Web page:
Symptoms of stress

The symptoms of stress can vary greatly depending on the person experiencing it and what triggers it. Typically, stress manifests itself as pain of some kind. That pain brings us a message, namely that something has to change. When we are stressed, a very simple problem suddenly seems insurmountable and we feel discouraged by even the smallest task. Some are constantly tired, others suffer imaginary pains, and still others throw fits of rage . You don’t have to be a doctor to diagnose stress. The treatment also does not require any special skills. If we can discover the real causes, we can ultimately heal ourselves if we don’t view stress as a “normal” part of our ordinary lives or as a means to gain sympathy.

When we feel stressed, that state is usually manifested by certain physical and mental symptoms that we cannot fully explain. These are normal warning lights that indicate that we need to redefine our priorities. Our body or state of mind tells us that something in our life needs to change. Here you will find some tell-tale signs.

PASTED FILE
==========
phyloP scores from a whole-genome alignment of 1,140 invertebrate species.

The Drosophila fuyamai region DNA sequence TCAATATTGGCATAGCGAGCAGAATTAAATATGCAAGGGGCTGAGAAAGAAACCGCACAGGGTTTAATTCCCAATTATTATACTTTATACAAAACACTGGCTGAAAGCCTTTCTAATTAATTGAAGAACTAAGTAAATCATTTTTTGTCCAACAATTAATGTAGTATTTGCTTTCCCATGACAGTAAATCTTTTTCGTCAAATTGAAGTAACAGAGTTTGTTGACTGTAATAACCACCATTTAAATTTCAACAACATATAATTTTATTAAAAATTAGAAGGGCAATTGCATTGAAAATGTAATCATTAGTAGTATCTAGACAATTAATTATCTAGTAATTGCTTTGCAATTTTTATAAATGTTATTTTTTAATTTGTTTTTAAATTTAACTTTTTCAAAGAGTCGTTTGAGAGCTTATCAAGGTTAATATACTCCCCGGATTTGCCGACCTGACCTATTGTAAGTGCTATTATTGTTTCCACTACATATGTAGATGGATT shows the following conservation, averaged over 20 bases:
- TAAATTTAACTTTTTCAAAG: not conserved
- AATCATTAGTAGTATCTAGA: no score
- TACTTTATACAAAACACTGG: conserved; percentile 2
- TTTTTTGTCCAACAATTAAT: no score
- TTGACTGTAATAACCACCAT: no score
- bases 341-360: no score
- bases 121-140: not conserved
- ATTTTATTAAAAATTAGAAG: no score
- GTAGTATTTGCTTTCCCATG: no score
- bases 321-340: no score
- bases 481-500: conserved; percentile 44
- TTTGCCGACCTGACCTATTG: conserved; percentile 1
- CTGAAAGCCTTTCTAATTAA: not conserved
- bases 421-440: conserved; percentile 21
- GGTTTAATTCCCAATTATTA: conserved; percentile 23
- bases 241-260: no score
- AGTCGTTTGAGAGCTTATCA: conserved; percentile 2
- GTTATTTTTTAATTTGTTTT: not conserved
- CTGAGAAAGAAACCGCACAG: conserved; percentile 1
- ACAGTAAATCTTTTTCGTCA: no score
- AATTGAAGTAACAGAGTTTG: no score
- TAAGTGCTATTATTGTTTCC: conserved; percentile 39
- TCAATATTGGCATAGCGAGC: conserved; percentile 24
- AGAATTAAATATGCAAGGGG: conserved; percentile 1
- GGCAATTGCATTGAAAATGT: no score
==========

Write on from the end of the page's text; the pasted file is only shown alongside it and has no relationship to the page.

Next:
• Loneliness. We feel isolated from friends and family or always feel ‘lonely in the crowd’.
  • Insecurity. We suddenly feel shy or threatened around people we would otherwise feel comfortable with. Or we always feel judged or criticized.
  • Concentration and memory loss. We have a hard time remembering recent conversations or promises. We often feel confused, making it very difficult to understand and retain information.
  • Don’t answer the phone. We are not interested in others and dismiss their concerns.
  • Fatigue and sleep disorders. Although we are constantly tired, we cannot sleep. Vienna and changing moods. One of the most common symptoms is that we cry easily. Our mood also changes easily — sometimes cheerful, sometimes depressed.